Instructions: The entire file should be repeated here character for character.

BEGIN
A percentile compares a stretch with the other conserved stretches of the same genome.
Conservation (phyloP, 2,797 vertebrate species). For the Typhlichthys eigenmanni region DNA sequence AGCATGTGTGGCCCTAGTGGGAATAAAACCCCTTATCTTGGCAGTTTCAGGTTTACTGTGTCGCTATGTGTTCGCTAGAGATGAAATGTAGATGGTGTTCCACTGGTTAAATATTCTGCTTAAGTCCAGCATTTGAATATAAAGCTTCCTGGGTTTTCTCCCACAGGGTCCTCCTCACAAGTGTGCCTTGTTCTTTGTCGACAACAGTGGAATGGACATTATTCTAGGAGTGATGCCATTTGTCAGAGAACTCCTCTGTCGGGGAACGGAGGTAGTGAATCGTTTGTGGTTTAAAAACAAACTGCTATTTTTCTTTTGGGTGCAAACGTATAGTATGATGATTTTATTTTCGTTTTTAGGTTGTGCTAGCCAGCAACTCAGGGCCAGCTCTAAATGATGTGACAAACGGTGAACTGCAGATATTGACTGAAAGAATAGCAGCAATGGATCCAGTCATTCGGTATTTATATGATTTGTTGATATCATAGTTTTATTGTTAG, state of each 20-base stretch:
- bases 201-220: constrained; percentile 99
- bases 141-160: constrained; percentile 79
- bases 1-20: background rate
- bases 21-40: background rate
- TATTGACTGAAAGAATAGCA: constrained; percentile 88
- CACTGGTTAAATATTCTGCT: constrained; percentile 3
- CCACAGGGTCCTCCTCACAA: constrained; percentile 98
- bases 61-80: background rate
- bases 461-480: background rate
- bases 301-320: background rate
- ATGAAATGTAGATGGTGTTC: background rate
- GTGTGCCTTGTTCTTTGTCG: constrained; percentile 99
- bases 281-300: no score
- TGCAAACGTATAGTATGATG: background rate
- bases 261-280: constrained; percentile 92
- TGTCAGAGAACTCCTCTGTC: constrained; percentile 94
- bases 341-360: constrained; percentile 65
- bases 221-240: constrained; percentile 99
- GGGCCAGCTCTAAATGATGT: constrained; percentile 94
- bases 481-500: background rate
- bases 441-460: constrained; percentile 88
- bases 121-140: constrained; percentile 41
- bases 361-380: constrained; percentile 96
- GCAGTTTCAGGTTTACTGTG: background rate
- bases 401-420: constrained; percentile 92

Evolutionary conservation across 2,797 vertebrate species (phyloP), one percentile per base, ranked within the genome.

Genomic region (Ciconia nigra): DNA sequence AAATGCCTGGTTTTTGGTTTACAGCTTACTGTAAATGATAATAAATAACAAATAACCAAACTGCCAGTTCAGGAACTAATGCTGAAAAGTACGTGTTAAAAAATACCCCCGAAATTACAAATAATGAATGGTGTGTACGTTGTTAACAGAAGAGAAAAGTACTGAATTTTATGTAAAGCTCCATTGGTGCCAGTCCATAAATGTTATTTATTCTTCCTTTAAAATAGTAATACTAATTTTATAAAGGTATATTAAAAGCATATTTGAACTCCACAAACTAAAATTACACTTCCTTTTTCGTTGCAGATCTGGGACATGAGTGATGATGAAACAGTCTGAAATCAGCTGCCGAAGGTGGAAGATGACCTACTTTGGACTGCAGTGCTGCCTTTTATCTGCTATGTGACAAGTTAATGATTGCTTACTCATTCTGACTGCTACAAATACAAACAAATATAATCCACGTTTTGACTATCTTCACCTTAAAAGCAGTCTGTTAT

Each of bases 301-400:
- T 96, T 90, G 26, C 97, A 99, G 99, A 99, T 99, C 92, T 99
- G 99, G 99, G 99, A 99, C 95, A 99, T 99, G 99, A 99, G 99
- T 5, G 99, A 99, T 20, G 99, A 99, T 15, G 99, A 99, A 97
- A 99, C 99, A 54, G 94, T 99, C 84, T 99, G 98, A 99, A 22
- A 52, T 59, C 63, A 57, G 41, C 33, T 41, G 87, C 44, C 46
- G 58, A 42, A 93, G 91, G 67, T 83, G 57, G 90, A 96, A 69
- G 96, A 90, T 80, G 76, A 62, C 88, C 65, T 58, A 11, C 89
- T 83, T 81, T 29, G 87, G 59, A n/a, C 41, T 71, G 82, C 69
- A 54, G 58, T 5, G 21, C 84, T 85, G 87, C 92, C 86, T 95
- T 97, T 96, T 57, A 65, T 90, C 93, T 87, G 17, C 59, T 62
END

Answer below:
A percentile compares a stretch with the other conserved stretches of the same genome.
Conservation (phyloP, 2,797 vertebrate species). For the Typhlichthys eigenmanni region DNA sequence AGCATGTGTGGCCCTAGTGGGAATAAAACCCCTTATCTTGGCAGTTTCAGGTTTACTGTGTCGCTATGTGTTCGCTAGAGATGAAATGTAGATGGTGTTCCACTGGTTAAATATTCTGCTTAAGTCCAGCATTTGAATATAAAGCTTCCTGGGTTTTCTCCCACAGGGTCCTCCTCACAAGTGTGCCTTGTTCTTTGTCGACAACAGTGGAATGGACATTATTCTAGGAGTGATGCCATTTGTCAGAGAACTCCTCTGTCGGGGAACGGAGGTAGTGAATCGTTTGTGGTTTAAAAACAAACTGCTATTTTTCTTTTGGGTGCAAACGTATAGTATGATGATTTTATTTTCGTTTTTAGGTTGTGCTAGCCAGCAACTCAGGGCCAGCTCTAAATGATGTGACAAACGGTGAACTGCAGATATTGACTGAAAGAATAGCAGCAATGGATCCAGTCATTCGGTATTTATATGATTTGTTGATATCATAGTTTTATTGTTAG, state of each 20-base stretch:
- bases 201-220: constrained; percentile 99
- bases 141-160: constrained; percentile 79
- bases 1-20: background rate
- bases 21-40: background rate
- TATTGACTGAAAGAATAGCA: constrained; percentile 88
- CACTGGTTAAATATTCTGCT: constrained; percentile 3
- CCACAGGGTCCTCCTCACAA: constrained; percentile 98
- bases 61-80: background rate
- bases 461-480: background rate
- bases 301-320: background rate
- ATGAAATGTAGATGGTGTTC: background rate
- GTGTGCCTTGTTCTTTGTCG: constrained; percentile 99
- bases 281-300: no score
- TGCAAACGTATAGTATGATG: background rate
- bases 261-280: constrained; percentile 92
- TGTCAGAGAACTCCTCTGTC: constrained; percentile 94
- bases 341-360: constrained; percentile 65
- bases 221-240: constrained; percentile 99
- GGGCCAGCTCTAAATGATGT: constrained; percentile 94
- bases 481-500: background rate
- bases 441-460: constrained; percentile 88
- bases 121-140: constrained; percentile 41
- bases 361-380: constrained; percentile 96
- GCAGTTTCAGGTTTACTGTG: background rate
- bases 401-420: constrained; percentile 92

Evolutionary conservation across 2,797 vertebrate species (phyloP), one percentile per base, ranked within the genome.

Genomic region (Ciconia nigra): DNA sequence AAATGCCTGGTTTTTGGTTTACAGCTTACTGTAAATGATAATAAATAACAAATAACCAAACTGCCAGTTCAGGAACTAATGCTGAAAAGTACGTGTTAAAAAATACCCCCGAAATTACAAATAATGAATGGTGTGTACGTTGTTAACAGAAGAGAAAAGTACTGAATTTTATGTAAAGCTCCATTGGTGCCAGTCCATAAATGTTATTTATTCTTCCTTTAAAATAGTAATACTAATTTTATAAAGGTATATTAAAAGCATATTTGAACTCCACAAACTAAAATTACACTTCCTTTTTCGTTGCAGATCTGGGACATGAGTGATGATGAAACAGTCTGAAATCAGCTGCCGAAGGTGGAAGATGACCTACTTTGGACTGCAGTGCTGCCTTTTATCTGCTATGTGACAAGTTAATGATTGCTTACTCATTCTGACTGCTACAAATACAAACAAATATAATCCACGTTTTGACTATCTTCACCTTAAAAGCAGTCTGTTAT

Each of bases 301-400:
- T 96, T 90, G 26, C 97, A 99, G 99, A 99, T 99, C 92, T 99
- G 99, G 99, G 99, A 99, C 95, A 99, T 99, G 99, A 99, G 99
- T 5, G 99, A 99, T 20, G 99, A 99, T 15, G 99, A 99, A 97
- A 99, C 99, A 54, G 94, T 99, C 84, T 99, G 98, A 99, A 22
- A 52, T 59, C 63, A 57, G 41, C 33, T 41, G 87, C 44, C 46
- G 58, A 42, A 93, G 91, G 67, T 83, G 57, G 90, A 96, A 69
- G 96, A 90, T 80, G 76, A 62, C 88, C 65, T 58, A 11, C 89
- T 83, T 81, T 29, G 87, G 59, A n/a, C 41, T 71, G 82, C 69
- A 54, G 58, T 5, G 21, C 84, T 85, G 87, C 92, C 86, T 95
- T 97, T 96, T 57, A 65, T 90, C 93, T 87, G 17, C 59, T 62